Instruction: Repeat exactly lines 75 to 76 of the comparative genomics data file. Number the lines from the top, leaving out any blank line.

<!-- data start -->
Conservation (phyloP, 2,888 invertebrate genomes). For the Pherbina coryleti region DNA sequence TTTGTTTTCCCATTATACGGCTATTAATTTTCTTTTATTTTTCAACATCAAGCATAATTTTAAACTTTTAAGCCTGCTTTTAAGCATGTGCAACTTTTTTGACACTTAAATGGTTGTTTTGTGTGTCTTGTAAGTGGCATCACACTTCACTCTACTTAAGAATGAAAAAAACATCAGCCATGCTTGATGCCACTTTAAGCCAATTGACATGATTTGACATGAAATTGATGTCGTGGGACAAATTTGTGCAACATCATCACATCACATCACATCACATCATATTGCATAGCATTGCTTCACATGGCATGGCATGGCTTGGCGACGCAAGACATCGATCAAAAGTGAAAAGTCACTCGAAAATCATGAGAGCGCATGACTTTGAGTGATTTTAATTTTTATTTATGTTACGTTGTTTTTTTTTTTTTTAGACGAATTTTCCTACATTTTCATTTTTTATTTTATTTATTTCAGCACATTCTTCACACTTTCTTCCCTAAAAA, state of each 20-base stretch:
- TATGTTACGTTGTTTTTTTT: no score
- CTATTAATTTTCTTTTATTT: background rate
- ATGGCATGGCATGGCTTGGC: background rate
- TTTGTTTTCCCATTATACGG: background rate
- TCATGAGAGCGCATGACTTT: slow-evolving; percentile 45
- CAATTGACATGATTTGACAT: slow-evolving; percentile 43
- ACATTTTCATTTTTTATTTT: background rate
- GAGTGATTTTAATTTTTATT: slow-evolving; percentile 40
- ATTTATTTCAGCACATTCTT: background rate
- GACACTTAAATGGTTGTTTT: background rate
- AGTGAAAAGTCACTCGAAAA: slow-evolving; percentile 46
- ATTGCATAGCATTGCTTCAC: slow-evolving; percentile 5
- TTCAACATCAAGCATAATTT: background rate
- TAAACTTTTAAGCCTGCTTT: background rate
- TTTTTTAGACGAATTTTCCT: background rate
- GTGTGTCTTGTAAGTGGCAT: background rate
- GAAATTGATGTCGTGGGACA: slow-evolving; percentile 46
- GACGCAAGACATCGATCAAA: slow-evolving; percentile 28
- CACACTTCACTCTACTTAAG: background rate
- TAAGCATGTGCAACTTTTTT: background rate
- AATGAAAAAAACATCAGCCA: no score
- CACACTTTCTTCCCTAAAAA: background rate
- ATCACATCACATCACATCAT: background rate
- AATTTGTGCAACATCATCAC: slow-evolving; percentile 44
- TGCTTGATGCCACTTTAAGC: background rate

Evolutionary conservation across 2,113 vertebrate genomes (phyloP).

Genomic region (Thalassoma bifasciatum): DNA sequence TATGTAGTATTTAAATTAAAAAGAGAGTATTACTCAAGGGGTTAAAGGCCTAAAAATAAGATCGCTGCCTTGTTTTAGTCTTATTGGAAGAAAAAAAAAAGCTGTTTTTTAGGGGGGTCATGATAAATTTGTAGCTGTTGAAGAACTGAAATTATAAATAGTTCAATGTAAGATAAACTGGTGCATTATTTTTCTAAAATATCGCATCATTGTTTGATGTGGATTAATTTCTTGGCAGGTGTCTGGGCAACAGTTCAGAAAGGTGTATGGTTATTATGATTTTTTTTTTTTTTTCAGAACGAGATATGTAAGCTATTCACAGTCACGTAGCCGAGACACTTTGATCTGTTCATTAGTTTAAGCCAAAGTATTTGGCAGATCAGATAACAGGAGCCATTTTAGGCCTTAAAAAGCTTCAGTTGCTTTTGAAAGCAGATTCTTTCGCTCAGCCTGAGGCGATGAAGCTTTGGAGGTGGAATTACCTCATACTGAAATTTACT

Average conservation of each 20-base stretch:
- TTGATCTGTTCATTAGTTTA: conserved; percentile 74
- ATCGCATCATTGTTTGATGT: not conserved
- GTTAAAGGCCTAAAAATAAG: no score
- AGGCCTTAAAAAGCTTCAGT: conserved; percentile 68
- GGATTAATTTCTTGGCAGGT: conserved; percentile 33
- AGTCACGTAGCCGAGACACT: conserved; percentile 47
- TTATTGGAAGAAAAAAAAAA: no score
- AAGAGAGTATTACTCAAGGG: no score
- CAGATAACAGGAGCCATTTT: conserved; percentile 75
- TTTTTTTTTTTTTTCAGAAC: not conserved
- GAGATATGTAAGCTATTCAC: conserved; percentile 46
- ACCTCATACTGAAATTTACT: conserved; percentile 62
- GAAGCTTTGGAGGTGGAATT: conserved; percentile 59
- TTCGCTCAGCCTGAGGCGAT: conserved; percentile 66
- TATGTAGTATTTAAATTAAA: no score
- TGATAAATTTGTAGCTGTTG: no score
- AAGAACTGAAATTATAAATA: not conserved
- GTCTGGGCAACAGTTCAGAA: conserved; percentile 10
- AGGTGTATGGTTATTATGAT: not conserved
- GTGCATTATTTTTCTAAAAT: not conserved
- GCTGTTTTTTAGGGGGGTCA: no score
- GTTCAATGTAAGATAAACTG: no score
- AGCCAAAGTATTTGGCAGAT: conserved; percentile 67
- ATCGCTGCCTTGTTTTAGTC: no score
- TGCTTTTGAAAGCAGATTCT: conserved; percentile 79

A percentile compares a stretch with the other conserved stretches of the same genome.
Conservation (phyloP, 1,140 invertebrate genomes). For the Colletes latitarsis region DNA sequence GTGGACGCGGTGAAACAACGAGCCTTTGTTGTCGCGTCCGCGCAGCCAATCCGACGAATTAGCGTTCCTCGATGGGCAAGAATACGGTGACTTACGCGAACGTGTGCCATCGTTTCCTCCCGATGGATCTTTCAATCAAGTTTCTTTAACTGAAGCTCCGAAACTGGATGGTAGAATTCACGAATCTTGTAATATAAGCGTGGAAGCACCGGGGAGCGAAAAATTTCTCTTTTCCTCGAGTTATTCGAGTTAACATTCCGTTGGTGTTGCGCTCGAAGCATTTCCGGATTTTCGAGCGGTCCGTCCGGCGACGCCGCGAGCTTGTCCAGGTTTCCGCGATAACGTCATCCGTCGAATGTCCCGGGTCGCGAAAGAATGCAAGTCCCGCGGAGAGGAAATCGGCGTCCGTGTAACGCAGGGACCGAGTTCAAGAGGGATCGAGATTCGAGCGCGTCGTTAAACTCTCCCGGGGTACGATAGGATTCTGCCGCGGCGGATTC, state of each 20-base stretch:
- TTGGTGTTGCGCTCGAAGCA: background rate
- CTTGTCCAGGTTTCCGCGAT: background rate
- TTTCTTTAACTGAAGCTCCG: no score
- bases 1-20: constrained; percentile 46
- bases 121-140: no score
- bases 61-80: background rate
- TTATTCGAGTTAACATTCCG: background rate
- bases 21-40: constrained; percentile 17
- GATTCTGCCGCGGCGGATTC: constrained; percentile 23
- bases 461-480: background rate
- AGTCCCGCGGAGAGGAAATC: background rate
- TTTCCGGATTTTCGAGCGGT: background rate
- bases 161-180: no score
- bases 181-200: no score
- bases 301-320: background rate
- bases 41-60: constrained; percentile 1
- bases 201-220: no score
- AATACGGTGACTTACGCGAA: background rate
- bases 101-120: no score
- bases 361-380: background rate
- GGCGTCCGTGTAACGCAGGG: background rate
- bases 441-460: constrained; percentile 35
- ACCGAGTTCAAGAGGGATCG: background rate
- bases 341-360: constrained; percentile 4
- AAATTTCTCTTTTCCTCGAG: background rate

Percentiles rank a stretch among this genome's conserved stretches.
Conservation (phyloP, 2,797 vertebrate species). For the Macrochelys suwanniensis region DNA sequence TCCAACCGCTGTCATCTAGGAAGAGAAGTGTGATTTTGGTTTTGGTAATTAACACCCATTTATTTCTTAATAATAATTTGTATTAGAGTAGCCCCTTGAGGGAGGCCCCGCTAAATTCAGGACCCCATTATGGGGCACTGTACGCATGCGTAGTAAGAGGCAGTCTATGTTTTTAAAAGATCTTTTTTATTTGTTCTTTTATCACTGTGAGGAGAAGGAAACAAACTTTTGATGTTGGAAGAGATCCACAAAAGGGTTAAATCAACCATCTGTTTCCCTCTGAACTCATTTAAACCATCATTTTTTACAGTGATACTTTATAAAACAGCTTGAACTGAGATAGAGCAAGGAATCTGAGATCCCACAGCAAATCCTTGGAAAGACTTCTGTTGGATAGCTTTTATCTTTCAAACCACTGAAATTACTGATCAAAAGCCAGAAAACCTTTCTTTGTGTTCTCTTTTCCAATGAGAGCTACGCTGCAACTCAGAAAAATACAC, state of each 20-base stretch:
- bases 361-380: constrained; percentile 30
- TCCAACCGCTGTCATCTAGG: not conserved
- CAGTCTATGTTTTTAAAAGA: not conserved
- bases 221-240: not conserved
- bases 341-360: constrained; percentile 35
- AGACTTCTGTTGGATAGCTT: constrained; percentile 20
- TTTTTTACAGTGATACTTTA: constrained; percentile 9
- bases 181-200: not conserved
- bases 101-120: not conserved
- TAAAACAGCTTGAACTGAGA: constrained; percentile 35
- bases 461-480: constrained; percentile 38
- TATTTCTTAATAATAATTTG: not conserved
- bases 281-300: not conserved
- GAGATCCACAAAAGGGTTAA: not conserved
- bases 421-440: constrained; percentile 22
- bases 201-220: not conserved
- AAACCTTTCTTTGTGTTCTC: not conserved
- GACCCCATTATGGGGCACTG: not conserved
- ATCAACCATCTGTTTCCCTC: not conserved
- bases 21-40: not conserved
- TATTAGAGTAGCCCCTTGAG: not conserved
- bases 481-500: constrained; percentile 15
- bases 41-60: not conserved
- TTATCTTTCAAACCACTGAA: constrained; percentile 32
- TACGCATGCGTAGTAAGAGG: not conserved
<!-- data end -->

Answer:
- bases 101-120: no score
- bases 361-380: background rate